Filing your taxes is kinda like getting a filling at the dentist. While it's very unpleasant, deep down you know it's necessary. To help make it as painless as possible we'll explain the deadlines, reasons to file and simplest way to get it done.

Deadline: April 30th at midnight. It's important to respect this deadline whether or not you owe the CRA money. Why?

If you owe money, this is the deadline to avoid interest and penalties. Interest is roughly 6%. On top of that, penalties start at 5%, plus 1% for each month that the return is late 😱.

If you're owed money, this is the deadline to make sure you don't miss out on benefits you may be eligible for (such as GST or Child Tax Benefits) and to ensure you get your refund in a timely manner.

Why File? To avoid penalties and interest if you owe money. Yet, even if you don't owe money, there are 2 major benefits to filing: 

  1. You're probably entitled to get money back from the government. Cha-ching! 

  2. You must have reported income to accumulate RRSP contribution room. To report income, you must file your taxes. Yep, this is the CRA's "carrot."

Important Note⏰: Even if you never owe money to the government, you can be fined for not reporting your income in 2 out of the 4 last years. Will they come after you? Hard to say, but it's not worth the risk.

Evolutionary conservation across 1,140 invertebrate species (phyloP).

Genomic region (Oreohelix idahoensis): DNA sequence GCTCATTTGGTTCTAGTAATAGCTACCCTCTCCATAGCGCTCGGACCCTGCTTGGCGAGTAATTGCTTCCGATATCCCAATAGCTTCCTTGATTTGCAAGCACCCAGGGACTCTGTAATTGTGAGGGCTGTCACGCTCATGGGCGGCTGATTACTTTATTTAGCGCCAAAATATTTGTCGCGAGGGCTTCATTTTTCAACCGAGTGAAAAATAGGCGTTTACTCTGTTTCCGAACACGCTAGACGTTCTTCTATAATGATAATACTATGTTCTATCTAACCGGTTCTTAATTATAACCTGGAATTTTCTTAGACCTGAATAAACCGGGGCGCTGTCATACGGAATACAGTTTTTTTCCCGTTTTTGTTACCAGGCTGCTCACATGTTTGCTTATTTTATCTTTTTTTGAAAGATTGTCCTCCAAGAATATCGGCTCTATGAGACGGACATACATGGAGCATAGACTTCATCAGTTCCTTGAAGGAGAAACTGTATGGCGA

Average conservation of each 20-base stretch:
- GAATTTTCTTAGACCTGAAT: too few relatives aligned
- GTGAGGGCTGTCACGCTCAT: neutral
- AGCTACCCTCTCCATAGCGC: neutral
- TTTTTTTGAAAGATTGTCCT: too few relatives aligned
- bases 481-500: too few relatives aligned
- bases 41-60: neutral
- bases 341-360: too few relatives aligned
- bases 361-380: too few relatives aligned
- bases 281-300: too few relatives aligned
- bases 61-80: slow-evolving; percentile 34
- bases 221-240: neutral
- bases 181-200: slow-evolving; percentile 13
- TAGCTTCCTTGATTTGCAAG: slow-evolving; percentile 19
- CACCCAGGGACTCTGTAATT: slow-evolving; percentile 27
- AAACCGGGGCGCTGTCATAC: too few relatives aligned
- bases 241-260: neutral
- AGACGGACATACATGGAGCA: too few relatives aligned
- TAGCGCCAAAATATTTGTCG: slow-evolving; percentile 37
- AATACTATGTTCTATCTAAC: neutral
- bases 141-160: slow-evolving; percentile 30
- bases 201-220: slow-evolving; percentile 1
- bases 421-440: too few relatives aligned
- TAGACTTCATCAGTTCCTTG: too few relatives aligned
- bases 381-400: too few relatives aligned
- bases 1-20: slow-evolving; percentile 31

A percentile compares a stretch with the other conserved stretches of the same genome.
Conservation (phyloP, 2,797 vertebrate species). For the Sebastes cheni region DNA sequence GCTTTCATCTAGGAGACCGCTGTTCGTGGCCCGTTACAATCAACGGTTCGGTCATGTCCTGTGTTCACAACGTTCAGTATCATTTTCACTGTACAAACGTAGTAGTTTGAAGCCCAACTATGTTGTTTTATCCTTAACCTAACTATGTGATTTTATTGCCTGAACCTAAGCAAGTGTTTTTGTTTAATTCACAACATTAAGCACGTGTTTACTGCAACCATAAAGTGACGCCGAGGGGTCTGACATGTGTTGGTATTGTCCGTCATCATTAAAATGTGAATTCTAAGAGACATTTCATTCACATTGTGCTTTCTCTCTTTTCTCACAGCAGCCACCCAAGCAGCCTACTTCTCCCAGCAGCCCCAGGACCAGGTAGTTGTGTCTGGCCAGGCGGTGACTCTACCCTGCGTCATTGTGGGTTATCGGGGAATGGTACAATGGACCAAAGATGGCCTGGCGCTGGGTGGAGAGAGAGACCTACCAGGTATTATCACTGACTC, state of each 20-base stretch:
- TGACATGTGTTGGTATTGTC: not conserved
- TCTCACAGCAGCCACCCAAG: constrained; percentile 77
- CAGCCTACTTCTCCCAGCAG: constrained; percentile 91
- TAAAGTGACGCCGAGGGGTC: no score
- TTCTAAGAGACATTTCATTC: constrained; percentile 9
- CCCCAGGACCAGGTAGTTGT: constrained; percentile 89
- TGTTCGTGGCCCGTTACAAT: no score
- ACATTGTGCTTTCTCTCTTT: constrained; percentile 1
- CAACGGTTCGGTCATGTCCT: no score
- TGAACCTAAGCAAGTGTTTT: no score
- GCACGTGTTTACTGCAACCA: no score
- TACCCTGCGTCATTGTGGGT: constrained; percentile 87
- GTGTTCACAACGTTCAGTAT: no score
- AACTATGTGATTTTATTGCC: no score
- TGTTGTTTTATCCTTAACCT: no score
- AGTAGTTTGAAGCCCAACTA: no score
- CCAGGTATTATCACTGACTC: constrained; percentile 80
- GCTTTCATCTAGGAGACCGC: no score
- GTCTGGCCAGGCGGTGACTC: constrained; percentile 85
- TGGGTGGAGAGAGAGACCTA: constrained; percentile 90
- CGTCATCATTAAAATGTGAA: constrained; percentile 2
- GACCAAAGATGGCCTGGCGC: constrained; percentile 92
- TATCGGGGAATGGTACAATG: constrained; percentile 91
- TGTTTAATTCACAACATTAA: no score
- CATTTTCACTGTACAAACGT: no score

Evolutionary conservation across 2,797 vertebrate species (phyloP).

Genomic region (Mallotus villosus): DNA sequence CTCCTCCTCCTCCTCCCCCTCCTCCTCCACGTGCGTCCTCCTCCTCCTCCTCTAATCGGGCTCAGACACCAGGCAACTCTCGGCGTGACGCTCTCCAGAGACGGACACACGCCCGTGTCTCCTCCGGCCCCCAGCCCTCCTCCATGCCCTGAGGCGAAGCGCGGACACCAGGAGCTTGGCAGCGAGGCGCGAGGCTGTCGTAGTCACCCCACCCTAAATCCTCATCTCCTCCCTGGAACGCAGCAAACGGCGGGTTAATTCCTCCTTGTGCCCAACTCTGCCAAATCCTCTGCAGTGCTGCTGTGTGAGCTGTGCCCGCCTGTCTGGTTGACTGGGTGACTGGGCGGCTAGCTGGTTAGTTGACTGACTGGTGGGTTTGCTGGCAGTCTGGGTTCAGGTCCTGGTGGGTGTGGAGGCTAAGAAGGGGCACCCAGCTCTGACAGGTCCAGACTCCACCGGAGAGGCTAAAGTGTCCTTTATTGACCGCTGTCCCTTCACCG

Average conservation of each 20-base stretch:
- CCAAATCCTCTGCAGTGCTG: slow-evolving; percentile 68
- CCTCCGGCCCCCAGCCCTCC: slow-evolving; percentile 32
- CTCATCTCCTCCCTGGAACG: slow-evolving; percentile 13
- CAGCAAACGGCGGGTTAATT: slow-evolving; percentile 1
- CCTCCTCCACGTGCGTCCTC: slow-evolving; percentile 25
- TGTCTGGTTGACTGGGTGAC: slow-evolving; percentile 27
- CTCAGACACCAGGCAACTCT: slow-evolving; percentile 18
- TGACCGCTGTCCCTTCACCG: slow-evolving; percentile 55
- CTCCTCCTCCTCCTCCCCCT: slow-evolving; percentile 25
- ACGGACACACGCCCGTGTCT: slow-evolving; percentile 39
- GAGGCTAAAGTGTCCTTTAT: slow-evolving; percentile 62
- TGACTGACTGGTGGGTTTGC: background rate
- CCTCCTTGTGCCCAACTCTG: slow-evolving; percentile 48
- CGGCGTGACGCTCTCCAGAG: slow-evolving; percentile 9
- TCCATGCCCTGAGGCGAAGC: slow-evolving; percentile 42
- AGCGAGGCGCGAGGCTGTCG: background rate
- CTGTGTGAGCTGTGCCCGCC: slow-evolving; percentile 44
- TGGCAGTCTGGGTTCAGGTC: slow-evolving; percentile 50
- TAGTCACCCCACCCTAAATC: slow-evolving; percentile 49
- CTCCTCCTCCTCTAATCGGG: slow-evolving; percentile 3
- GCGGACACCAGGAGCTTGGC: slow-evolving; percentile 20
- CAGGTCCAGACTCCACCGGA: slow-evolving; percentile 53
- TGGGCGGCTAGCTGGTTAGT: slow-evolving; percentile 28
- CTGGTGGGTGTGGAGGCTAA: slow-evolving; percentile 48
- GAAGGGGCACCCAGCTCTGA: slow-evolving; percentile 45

What's the Best Way to File? The two most common ways to file your taxes are using an accountant or an online software program. Online programs are an extremely easy and affordable option. 90% of Canadians file electronically.

Your income information will be auto-populated from your My CRA account if you have one (My CRA is the CRA's online platform). Learn more or sign up for My CRA here.

The software will prompt you through the various tax deductions to see if you're eligible. Check here to make sure you don't miss out on commonly forgotten deductions.

Self-employed individuals who want to maximize all possible tax deductions may want to consider hiring an accountant. They know the ins and outs of taxation. 

What documents do you need to have handy?

  • Prior year’s notice of assessment

  • SIN number

  • T4 (provided by employer)

  • T3 & T5 (provided by your financial institution for investment accounts)

  • RRSP contributions paid this year up to the end of February

  • Charitable donations

If these apply to you, you'll also want to know your annual amount of:

  • Tuition fees

  • Interest on student loans or loans paid to earn investment income

  • Child care payments

  • Work-related vehicle costs (which can be tracked here)

  • Spousal support payments made or received

  • Home office expenses

  • Out-of-pocket medical expenses (if over $2,302 or 3% of your net income)

  • Pension income

The most annoying thing about filing taxes is the time it takes. But with these tips, it should be less tedious.

Read on for Part 3 - What to Do With Your Tax Refund/ Taxes Owed.

Did this answer your question?